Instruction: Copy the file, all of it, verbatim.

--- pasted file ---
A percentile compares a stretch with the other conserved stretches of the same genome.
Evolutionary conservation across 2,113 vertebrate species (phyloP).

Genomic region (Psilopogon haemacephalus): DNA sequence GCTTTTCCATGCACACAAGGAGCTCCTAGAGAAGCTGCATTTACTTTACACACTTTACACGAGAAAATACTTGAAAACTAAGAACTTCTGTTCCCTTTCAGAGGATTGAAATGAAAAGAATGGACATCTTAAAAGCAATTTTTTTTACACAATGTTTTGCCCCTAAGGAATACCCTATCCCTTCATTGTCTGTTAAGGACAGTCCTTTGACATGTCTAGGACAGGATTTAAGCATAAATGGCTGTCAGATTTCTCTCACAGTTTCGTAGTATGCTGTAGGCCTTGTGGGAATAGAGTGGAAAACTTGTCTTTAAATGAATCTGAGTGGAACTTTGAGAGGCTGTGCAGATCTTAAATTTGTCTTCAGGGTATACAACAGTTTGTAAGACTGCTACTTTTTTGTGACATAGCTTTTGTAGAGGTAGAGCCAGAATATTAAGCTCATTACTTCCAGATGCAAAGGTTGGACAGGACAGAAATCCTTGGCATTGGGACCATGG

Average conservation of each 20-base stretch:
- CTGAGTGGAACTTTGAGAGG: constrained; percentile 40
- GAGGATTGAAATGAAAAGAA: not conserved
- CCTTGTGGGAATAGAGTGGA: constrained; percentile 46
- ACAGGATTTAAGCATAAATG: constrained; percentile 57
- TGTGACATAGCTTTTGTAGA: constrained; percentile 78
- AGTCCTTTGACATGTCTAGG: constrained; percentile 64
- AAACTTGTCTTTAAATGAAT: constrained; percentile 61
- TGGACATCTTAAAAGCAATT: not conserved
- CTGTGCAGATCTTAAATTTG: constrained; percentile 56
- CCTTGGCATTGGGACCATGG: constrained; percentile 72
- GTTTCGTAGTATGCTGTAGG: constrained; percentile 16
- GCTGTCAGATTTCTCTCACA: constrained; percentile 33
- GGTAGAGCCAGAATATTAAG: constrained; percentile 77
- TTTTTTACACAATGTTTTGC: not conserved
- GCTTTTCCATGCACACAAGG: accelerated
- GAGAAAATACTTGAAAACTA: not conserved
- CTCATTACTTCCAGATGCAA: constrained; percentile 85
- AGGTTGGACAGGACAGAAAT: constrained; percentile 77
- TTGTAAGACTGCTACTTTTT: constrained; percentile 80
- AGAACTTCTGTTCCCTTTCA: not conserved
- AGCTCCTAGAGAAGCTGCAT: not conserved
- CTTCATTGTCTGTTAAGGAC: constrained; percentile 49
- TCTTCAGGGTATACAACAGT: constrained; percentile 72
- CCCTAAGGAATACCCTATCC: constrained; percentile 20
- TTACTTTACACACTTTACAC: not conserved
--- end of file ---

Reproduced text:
A percentile compares a stretch with the other conserved stretches of the same genome.
Evolutionary conservation across 2,113 vertebrate species (phyloP).

Genomic region (Psilopogon haemacephalus): DNA sequence GCTTTTCCATGCACACAAGGAGCTCCTAGAGAAGCTGCATTTACTTTACACACTTTACACGAGAAAATACTTGAAAACTAAGAACTTCTGTTCCCTTTCAGAGGATTGAAATGAAAAGAATGGACATCTTAAAAGCAATTTTTTTTACACAATGTTTTGCCCCTAAGGAATACCCTATCCCTTCATTGTCTGTTAAGGACAGTCCTTTGACATGTCTAGGACAGGATTTAAGCATAAATGGCTGTCAGATTTCTCTCACAGTTTCGTAGTATGCTGTAGGCCTTGTGGGAATAGAGTGGAAAACTTGTCTTTAAATGAATCTGAGTGGAACTTTGAGAGGCTGTGCAGATCTTAAATTTGTCTTCAGGGTATACAACAGTTTGTAAGACTGCTACTTTTTTGTGACATAGCTTTTGTAGAGGTAGAGCCAGAATATTAAGCTCATTACTTCCAGATGCAAAGGTTGGACAGGACAGAAATCCTTGGCATTGGGACCATGG

Average conservation of each 20-base stretch:
- CTGAGTGGAACTTTGAGAGG: constrained; percentile 40
- GAGGATTGAAATGAAAAGAA: not conserved
- CCTTGTGGGAATAGAGTGGA: constrained; percentile 46
- ACAGGATTTAAGCATAAATG: constrained; percentile 57
- TGTGACATAGCTTTTGTAGA: constrained; percentile 78
- AGTCCTTTGACATGTCTAGG: constrained; percentile 64
- AAACTTGTCTTTAAATGAAT: constrained; percentile 61
- TGGACATCTTAAAAGCAATT: not conserved
- CTGTGCAGATCTTAAATTTG: constrained; percentile 56
- CCTTGGCATTGGGACCATGG: constrained; percentile 72
- GTTTCGTAGTATGCTGTAGG: constrained; percentile 16
- GCTGTCAGATTTCTCTCACA: constrained; percentile 33
- GGTAGAGCCAGAATATTAAG: constrained; percentile 77
- TTTTTTACACAATGTTTTGC: not conserved
- GCTTTTCCATGCACACAAGG: accelerated
- GAGAAAATACTTGAAAACTA: not conserved
- CTCATTACTTCCAGATGCAA: constrained; percentile 85
- AGGTTGGACAGGACAGAAAT: constrained; percentile 77
- TTGTAAGACTGCTACTTTTT: constrained; percentile 80
- AGAACTTCTGTTCCCTTTCA: not conserved
- AGCTCCTAGAGAAGCTGCAT: not conserved
- CTTCATTGTCTGTTAAGGAC: constrained; percentile 49
- TCTTCAGGGTATACAACAGT: constrained; percentile 72
- CCCTAAGGAATACCCTATCC: constrained; percentile 20
- TTACTTTACACACTTTACAC: not conserved